State car insurance rates
Every state has its own car insurance laws, and that means car insurance rates change dramatically across the country. See the average annual car insurance for each state. Click on your state to find out:
- Average rates by ZIP code
- Minimum insurance requirements
- Laws specific to your state
- Largest car insurance companies in your state
Nearly everything having to do with car insurance depends heavily on your state. The resources linked below will help you understand specific laws that may or may not affect you.
What is a tort state?: Thirty-eight states use the tort system, which means that someone is found at fault for every accident that involves car insurance, even if the fault is determined to be 50/50 between two drivers.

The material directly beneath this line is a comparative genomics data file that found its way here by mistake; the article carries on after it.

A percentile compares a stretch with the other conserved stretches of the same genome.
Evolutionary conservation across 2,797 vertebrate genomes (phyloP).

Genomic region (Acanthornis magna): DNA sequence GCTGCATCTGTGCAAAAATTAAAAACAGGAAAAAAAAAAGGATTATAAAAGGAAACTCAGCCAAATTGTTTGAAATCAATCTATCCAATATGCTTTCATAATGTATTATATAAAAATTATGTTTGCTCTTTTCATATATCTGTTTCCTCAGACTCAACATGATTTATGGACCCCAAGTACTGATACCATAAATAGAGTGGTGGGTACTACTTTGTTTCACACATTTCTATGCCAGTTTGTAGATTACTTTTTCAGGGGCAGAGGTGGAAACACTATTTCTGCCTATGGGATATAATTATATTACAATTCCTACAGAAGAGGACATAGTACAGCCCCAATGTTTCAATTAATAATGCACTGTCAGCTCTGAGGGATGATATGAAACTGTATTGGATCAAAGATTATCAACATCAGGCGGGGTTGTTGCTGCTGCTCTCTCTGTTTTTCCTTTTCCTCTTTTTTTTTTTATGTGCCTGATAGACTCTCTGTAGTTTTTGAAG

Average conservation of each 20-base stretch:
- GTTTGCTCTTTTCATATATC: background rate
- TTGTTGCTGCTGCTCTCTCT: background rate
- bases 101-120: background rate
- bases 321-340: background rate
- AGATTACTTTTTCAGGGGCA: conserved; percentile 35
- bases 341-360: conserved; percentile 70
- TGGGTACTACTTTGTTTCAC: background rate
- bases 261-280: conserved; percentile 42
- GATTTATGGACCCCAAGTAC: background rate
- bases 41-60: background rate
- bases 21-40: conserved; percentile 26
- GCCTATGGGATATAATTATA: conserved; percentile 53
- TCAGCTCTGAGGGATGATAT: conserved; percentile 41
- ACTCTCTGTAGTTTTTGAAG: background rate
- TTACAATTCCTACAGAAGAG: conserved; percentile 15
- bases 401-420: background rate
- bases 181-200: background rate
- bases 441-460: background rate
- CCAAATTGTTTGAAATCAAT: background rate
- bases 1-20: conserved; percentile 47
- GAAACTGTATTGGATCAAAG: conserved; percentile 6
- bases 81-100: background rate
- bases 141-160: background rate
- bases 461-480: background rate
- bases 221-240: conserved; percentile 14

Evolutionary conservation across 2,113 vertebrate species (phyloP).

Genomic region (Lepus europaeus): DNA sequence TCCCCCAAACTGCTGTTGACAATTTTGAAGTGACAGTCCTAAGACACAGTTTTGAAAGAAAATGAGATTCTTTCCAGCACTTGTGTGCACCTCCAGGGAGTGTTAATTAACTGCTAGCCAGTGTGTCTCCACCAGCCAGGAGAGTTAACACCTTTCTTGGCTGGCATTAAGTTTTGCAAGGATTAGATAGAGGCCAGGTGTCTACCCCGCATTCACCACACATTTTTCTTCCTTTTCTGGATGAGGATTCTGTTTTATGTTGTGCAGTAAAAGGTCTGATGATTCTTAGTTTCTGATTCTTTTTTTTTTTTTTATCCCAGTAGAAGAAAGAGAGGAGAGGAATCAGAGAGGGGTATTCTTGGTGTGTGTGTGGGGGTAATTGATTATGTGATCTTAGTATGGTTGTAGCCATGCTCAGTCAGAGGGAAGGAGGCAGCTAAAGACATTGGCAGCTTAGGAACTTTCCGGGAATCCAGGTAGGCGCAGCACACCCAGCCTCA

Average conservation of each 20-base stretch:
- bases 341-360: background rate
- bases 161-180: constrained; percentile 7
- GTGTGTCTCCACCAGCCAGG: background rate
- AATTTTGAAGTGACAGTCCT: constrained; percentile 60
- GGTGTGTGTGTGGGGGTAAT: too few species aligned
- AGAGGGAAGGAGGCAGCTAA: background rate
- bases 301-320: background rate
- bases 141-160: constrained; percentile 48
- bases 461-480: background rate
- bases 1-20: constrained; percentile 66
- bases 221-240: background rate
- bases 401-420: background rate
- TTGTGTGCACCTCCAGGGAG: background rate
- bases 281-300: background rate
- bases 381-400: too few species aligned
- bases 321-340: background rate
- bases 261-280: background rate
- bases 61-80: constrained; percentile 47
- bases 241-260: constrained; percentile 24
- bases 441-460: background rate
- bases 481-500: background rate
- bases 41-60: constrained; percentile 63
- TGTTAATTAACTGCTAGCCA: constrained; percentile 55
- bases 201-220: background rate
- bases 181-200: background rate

What is a no-fault state?: Under the no-fault system, car insurance companies pay for certain damages regardless of who was at fault. Laws vary among the 12 states that have no-fault insurance.
No pay, no play states: In states with “no pay, no play” laws, driving without insurance is even more risky than in other states. Uninsured drivers in these states are not compensated for any damage, even in accidents that are not their fault.
Which states share speeding ticket information?: Many states have formal agreements with each other, such as the Drivers License Compact and the Non-Resident Violator Compact, to share information regarding traffic tickets when drivers are ticketed out of state.
Category: Auto Insurance